This essay appeared in the June 2010 issue of MetroParent.
I have 3-year-old son who likes to push buttons. Not the literal kind, mind you, just the symbolic kind that drives an otherwise sane mommy a little nutty. He not only pushes the button, he keeps his finger pressed down firmly with the strength of Hercules and the stubbornness of an uncompromising mule. This kid wants to push until he is absolutely certain his requests have been heard and honored and he has all the time in the world to wait. I'm sorry? You didn't understand his request? OK, he will repeat it 7,416 times.
Christopher has an aura about him that screams little devil. Even strangers we pass in stores will stop me and make remarks like "ah, this one is a little hard to handle, huh?" pointing to my charming boy with the impish grin. His blond hair and blue eyes alone elicit whispered comments from most passersby, but strangers who don't know even know us feel the need to comment on his apparently obvious resolve. The scary thing is they are right. His vivid, lively blue eyes hold the full story of this little boy whose determination matches no one. Except mine.
My son’s main concern in life right now is complying with his pledge to the 3-Year-Old Oath which states: "Push parent(s) to the limit and watch seemingly sane adults slowly teeter on the brink of insanity from being asked the same question repeatedly at the highest decibel level the human voice can possibly reach." But, I have an oath too. I pledged to the Mommy Oath which states simply, "win at all costs." I am just as stubborn and optimistic as Christopher is and in no way willing to set a precedent that allows a 3-year-old to outwit, outsmart or outwait me. As a result, battles ensue and lots and lots of Christopher’s tears are shed. If we could turn tears into a viable energy source Christopher could single-handedly solve the current crisis and we would be energy-independent, like, yesterday.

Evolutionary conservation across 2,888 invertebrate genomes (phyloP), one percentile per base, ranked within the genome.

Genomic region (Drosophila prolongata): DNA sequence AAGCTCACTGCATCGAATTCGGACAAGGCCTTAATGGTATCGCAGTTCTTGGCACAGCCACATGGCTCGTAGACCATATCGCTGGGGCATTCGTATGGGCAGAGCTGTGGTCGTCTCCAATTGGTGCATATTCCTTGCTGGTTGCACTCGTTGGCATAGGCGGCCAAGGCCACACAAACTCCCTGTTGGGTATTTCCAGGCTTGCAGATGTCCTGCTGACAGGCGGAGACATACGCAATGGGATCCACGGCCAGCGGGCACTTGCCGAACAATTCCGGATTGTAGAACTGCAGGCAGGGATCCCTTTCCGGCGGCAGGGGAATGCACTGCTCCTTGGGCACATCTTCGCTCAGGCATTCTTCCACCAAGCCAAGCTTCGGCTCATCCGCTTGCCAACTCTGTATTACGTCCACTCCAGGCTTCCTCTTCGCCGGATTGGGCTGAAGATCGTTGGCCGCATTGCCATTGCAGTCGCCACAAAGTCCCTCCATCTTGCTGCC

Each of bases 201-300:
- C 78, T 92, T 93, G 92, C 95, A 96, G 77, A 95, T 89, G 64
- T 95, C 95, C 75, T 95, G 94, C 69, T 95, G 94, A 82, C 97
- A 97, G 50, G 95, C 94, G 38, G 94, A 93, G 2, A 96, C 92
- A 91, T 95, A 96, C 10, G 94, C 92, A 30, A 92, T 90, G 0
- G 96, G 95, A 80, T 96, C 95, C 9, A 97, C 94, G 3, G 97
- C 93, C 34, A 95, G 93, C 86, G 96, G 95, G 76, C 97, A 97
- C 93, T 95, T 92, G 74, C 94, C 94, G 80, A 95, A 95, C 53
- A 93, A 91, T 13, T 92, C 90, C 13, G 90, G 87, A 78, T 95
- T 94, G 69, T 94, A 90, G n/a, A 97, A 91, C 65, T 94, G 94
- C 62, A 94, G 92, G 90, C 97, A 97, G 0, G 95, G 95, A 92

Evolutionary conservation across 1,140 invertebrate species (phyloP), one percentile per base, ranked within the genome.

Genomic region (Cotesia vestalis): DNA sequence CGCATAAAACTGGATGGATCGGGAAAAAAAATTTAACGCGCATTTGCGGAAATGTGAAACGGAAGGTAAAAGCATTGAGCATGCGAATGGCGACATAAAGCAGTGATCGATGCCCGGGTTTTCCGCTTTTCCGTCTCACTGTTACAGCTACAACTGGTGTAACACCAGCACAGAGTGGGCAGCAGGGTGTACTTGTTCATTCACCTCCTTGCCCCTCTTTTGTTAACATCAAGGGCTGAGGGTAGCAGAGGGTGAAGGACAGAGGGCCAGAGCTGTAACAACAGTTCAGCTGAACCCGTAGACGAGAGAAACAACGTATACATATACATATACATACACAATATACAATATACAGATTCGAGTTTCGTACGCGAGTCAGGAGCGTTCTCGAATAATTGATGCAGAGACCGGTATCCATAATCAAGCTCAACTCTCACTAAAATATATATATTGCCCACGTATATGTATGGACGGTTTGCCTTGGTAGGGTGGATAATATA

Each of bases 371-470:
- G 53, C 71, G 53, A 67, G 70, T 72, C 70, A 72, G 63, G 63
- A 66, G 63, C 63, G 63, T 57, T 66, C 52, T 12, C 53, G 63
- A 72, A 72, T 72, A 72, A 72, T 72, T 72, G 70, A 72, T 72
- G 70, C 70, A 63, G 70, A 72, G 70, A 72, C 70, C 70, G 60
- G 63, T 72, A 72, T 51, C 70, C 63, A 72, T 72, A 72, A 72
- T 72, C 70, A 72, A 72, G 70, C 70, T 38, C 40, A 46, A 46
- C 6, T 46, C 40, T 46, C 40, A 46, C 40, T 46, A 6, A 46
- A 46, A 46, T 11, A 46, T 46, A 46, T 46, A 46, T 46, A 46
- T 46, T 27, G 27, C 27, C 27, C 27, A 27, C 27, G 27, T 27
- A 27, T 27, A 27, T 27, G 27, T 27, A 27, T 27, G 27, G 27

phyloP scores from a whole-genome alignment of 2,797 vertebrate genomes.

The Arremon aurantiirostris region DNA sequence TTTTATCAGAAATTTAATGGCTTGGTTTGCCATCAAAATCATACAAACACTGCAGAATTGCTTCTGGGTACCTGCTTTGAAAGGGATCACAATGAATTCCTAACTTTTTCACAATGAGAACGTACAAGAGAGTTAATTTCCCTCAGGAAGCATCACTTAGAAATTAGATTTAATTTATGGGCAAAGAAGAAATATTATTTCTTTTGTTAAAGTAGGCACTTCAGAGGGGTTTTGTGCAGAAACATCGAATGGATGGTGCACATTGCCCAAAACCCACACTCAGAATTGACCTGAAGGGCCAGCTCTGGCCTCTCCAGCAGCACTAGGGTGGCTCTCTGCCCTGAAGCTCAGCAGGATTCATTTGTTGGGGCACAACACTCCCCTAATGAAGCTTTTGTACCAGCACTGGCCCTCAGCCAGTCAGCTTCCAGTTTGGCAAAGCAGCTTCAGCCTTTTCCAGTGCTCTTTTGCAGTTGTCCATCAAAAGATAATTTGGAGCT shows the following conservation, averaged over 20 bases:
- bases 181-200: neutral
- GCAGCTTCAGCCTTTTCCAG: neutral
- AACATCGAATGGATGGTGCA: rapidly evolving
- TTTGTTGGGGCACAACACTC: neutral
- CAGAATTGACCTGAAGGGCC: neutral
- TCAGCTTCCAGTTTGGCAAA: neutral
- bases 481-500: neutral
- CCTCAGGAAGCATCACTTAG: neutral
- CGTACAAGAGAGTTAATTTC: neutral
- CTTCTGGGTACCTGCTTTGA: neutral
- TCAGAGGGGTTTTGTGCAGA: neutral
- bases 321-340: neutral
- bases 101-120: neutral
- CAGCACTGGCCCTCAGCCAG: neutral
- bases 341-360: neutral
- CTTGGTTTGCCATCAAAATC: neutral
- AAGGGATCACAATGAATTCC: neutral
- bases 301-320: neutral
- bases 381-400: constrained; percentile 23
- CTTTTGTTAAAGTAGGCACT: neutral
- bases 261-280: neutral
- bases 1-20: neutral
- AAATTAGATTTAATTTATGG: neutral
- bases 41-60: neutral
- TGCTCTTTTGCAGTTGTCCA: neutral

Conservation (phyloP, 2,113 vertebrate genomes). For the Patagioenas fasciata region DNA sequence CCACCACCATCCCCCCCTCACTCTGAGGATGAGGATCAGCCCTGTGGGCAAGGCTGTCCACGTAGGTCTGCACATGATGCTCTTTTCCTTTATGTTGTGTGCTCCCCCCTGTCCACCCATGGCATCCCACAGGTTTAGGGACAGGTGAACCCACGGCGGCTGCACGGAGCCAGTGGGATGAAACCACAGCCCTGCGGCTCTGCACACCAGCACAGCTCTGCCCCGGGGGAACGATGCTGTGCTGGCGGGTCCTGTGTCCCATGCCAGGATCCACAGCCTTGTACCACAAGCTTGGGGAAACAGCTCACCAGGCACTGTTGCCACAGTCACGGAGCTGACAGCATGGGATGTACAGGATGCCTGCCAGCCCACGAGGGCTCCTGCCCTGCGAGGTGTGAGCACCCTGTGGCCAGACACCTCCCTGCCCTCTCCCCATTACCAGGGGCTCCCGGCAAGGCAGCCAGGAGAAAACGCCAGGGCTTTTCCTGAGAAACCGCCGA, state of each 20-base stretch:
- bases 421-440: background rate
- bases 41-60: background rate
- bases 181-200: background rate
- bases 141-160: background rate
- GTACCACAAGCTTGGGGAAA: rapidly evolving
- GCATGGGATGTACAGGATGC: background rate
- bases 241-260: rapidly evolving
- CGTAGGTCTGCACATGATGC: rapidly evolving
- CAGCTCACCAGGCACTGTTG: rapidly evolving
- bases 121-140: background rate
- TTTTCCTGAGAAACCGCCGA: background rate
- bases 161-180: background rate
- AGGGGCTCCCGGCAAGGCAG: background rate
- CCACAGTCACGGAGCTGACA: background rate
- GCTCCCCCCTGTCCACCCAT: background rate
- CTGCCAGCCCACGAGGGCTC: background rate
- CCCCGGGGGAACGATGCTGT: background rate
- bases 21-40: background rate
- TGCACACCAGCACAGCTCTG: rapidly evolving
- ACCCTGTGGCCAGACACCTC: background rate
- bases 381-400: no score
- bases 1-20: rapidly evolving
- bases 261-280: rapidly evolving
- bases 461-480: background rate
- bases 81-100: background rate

Christopher is the ultimate optimist. He doesn't care if the answer is no after he asks 7,415 times. He asks again and is supremely confident the answer will be yes the 7,416 time. It reminds me of Thomas Edison's quote, "Many of life's failures are people who did not realize how close they were to success when they gave up." Because Christopher feels like he inches closer to success with each repetition he has no intention of giving up and for that I give him great kudos. I know his tenacity and perseverance will serve him well later in life but I have to admit that tenacity in a 3-year-old is absolutely, positively exhausting.
Nevertheless, I love that Christopher feels confident in his quests. I love that he stands up for himself and points that little finger in the face of boys (regardless of age) who push him on the playground and tells them that they are “not nice!” I love that he says to me confidently (after many discussions on the topic) “mama, if a boy asks me to put my tongue on a frozen pole I will say no and just walk away.” I love that his determination will lead him on all kinds of great journeys. But, for now, he is learning that he has rules to follow and sometimes no just means, “because I said so.” It’s tough to be 3.
Christopher is just as amusing as he is exasperating. Sometimes I simply cannot hold a straight face when I try to stand firm with him and we both break out in enormous giggles. The crafty looks of innocence/deviousness are too hard to resist without out-and-out belly laughs. I hope he uses his charm for the greater good when he finally realizes how much persuasion potential he actually owns.
I watched Christopher walk away from me on his way upstairs one night to brush his teeth. He was still talking a mile a minute and animatedly waving his hands. As he turned the corner and his voice faded off in the distance a tear rolled down my face. I realized suddenly - I am really going to miss this little boy.